Carbon tax - a levy on pollution whose time has come

A carbon tax is a levy on pollution, for the relative cost to humanity of the use of fossil fuels. This cost cannot be tabulated in exact terms, for it’s the accumulated cost of the damage to the environment, human health, and related costs of the use of fossil fuels that can only be estimated. The carbon tax itself is a fee on the production and distribution of fossil fuels. The government sets a price per ton on carbon, then that translates into a tax on oil, natural gas or such things as the electric bill.
Businesses and utilities then have the incentive to reduce consumption, and/ or maintain the market price and absorb the cost of the tax, or pass the added fee on to individual consumers. Individuals would then have the incentive to reduce consumption, increase their energy efficiency habits or face a steeper cost for energy and gas.
The principle of mitigating negative externalities (such as the damage caused by fossil fuels), and having the relative costs of pollution paid for, is the primary purpose of the carbon tax. Who bears the ultimate burden of the tax is a hypothetical question that has a couple of answers. The businesses that produce and distribute fossil fuels should consider bearing the brunt of the tax. In practice, individuals pay more.
A carbon tax is enacted to lower greenhouse-gas emissions. Public transportation, energy efficiency products, and things like clean coal technology become great alternatives to traditional means. One other benefit of a carbon tax, besides the incentives to reduce consumption and increase energy efficiency, is the increased attractiveness of the cost of alternative energy, which is made closer to cost parity with fossil fuels.

Denmark, Finland, Germany, Ireland, Italy, the Netherlands, Norway, Slovenia, Sweden, Switzerland, and the UK have all successfully implemented a partial carbon tax on some goods and services, while not being able to implement a broad, universal carbon tax. Generally, reports of lower greenhouse-gas emissions follow the passage of a carbon tax. In addition, India and Australia, among many other countries, have also successfully enacted carbon tax policies. The province of British Columbia, in Canada, has reported drops of around 5% annually of greenhouse gas emissions due to its aggressive carbon tax policies. 

District Heating and geothermal district heating in Iceland

District heating has become the favored method of heating in many cities in Europe. It has also risen in popularity and use throughout much of the rest of the world. This idea is actually more than 100 years old. It started in 1903 in Moscow, Frederiksberg and Copenhagen, all in the same year.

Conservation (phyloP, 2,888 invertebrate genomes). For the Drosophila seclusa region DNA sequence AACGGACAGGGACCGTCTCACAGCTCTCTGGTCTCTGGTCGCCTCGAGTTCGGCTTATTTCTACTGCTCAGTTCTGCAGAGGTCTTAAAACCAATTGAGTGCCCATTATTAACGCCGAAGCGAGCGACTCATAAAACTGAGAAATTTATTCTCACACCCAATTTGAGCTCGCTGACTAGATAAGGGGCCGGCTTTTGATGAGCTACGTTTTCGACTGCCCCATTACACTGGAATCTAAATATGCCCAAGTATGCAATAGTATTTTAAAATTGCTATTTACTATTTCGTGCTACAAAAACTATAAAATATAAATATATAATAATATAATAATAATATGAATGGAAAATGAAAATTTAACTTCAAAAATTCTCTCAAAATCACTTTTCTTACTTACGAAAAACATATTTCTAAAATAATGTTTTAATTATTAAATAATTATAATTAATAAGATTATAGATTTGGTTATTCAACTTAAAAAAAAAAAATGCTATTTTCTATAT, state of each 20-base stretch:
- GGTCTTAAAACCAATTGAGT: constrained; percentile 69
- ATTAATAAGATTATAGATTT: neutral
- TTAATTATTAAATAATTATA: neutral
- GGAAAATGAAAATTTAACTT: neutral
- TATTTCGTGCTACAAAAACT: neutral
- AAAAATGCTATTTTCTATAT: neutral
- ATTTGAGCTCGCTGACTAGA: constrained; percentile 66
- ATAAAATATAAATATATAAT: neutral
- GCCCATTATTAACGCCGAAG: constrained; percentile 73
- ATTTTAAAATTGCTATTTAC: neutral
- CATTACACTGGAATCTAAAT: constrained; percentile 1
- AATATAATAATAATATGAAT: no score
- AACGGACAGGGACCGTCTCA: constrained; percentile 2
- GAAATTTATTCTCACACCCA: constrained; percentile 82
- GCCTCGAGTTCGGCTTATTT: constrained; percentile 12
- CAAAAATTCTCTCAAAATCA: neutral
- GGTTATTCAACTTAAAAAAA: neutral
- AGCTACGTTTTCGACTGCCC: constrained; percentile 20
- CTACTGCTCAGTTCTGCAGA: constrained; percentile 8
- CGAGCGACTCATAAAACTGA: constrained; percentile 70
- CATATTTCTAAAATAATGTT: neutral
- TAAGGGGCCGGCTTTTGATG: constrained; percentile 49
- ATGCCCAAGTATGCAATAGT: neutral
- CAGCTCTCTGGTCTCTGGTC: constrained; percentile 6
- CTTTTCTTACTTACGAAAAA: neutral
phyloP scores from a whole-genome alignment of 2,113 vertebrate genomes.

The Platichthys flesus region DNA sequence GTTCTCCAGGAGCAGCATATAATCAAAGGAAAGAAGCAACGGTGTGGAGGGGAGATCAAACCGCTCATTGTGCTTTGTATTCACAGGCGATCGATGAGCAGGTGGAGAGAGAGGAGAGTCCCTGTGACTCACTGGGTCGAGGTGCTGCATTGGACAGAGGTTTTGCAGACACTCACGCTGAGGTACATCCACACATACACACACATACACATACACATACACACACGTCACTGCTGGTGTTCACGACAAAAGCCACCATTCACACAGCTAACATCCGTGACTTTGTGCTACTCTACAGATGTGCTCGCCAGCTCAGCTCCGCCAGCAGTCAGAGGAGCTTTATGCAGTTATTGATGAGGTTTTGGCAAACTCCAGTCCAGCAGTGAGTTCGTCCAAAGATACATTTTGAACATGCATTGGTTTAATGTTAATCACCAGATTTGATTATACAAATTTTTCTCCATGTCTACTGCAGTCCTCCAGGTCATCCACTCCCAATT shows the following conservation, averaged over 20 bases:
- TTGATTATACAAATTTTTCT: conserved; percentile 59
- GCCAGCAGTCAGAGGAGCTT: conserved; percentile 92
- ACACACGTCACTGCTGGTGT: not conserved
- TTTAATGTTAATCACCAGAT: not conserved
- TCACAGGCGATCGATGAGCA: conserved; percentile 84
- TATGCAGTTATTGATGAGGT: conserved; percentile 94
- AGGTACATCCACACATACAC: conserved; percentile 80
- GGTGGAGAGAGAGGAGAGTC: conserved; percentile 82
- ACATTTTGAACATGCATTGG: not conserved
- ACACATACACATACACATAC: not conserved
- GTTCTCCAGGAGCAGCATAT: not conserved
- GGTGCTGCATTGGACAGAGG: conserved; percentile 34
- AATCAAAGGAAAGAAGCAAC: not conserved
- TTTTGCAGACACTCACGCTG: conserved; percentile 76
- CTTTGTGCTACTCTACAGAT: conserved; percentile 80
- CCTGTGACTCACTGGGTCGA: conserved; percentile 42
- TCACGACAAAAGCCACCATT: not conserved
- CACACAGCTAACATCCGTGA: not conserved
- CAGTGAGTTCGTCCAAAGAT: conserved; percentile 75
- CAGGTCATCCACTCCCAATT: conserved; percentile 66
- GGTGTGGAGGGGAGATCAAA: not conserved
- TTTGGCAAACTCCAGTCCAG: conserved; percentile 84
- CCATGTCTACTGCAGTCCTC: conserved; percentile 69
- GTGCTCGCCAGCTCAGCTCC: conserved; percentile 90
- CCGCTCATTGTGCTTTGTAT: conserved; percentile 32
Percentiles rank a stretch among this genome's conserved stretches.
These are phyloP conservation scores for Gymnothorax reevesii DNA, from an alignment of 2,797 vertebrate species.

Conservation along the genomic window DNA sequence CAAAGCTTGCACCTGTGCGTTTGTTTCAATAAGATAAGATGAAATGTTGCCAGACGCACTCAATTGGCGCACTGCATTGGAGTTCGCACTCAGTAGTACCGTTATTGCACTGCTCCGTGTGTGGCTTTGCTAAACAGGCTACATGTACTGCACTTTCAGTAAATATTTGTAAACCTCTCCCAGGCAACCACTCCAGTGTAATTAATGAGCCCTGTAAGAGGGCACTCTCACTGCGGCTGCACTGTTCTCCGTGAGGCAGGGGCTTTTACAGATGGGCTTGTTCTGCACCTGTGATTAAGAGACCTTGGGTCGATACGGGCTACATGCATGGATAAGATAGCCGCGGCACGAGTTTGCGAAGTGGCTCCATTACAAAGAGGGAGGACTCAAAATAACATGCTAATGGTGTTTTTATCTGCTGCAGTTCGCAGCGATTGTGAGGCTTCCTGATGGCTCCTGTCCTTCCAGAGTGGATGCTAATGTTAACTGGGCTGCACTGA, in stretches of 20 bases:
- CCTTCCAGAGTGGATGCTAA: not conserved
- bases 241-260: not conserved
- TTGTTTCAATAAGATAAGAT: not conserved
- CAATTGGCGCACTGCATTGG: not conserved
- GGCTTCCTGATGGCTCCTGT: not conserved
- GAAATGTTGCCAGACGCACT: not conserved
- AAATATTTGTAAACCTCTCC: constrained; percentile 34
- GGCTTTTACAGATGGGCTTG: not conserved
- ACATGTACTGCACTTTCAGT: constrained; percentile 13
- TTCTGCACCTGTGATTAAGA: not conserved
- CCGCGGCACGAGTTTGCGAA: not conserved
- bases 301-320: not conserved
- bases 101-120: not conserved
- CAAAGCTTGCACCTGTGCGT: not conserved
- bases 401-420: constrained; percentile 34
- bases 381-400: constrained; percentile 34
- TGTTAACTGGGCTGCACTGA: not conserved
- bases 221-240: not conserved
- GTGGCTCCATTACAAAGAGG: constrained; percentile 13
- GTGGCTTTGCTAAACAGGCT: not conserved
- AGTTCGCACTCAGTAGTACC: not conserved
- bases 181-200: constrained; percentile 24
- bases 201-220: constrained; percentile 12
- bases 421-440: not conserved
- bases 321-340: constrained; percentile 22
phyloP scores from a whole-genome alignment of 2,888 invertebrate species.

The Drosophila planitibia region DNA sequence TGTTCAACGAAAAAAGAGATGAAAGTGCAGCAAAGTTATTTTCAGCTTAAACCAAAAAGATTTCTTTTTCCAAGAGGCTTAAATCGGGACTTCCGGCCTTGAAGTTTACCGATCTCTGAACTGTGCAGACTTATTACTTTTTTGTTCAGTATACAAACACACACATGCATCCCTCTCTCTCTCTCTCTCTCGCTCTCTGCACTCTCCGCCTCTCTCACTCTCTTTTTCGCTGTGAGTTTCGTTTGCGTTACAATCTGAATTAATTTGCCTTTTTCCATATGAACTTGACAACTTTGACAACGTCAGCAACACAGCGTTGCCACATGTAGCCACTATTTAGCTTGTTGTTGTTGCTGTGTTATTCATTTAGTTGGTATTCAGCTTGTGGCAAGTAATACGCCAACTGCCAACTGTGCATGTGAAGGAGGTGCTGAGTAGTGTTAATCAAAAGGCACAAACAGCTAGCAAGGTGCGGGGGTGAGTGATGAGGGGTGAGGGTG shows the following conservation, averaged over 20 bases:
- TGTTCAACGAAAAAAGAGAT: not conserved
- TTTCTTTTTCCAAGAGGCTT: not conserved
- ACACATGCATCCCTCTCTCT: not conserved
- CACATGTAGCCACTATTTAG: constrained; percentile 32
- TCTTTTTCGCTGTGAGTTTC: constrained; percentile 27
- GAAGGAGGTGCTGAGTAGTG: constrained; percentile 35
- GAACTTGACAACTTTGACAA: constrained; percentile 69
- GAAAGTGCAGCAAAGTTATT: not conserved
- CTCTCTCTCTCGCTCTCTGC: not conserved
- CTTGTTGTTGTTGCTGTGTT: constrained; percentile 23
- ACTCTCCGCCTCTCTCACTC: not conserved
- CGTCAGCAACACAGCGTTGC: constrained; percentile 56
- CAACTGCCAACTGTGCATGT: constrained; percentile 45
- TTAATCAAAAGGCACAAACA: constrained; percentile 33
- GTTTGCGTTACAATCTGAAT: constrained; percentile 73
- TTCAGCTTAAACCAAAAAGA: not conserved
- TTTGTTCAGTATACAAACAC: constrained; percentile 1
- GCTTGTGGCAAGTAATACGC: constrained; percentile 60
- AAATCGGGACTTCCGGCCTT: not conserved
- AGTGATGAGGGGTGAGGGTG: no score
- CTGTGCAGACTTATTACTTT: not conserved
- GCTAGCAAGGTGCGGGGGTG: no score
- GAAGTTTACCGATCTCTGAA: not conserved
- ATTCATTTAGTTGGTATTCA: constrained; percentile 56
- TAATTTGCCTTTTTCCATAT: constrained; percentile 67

District heating systems as a modern concept were designed and introduced in the 1980's (with constant breakthroughs since then), with automatic control, remote monitoring and unmanned operations. The concept binds together available heat sources which otherwise would be wasted for heating or to produce cooling.

Many district heating networks use cogeneration, or combined heat and power (CHP). Cogeneration is the production and use of electricity and heat simultaneously from a given power source. The sources for CHP typically are: heat from waste incineration, waste from power production, industrial waste and biofuel boilers. Solar and geothermal energy are sources of renewable energy that are also used. The market has further developed through the conversion of natural gas into the district heating supply to customers.

For any modern city with a dense population, this type of system offers the most significant contribution to ensuring energy efficiency that's readily available. District heating is used in many cities (especially in Europe), but needs to be used more in major cities throughout the world.

Geothermal District Heating in Iceland

Situated directly on the Mid-Atlantic Ridge, Iceland is one of the most geothermally active locations in the world. The country experiences moderate summers and often bone-chilling winters. An environmentally friendly solution, that takes advantage of the country's geographic position, while meeting the unique needs of the residents and businesses dealing with the often chilly climate, is sensible.

The use of geothermal district heating in Iceland began nearly 100 years ago. Over the past 84 years, the country and its citizens have worked diligently to perfect the system. The people and government have transformed Iceland into one of the global leaders of this. The capital of Iceland, Reykjavik, kicked things off in 1930 with a small elementary school and an infant version of the technology.

Today, the city provides heat to 95% of the over 120,000 population with geothermal district heating. The remaining 5% is supplied by some traditional methods, as well as geothermal power, affording residential and business owners the option of electric heating and space heating.

Outside of Reykjavik, the use of geothermal district heating in Iceland is widespread. Almost 90% of the heating and hot water in the country is provided via geothermal heating, while petroleum, coal and other sources make up the remaining percentage; however Iceland also uses geothermal power as over 50% of its energy source, some of which goes towards electric heating systems.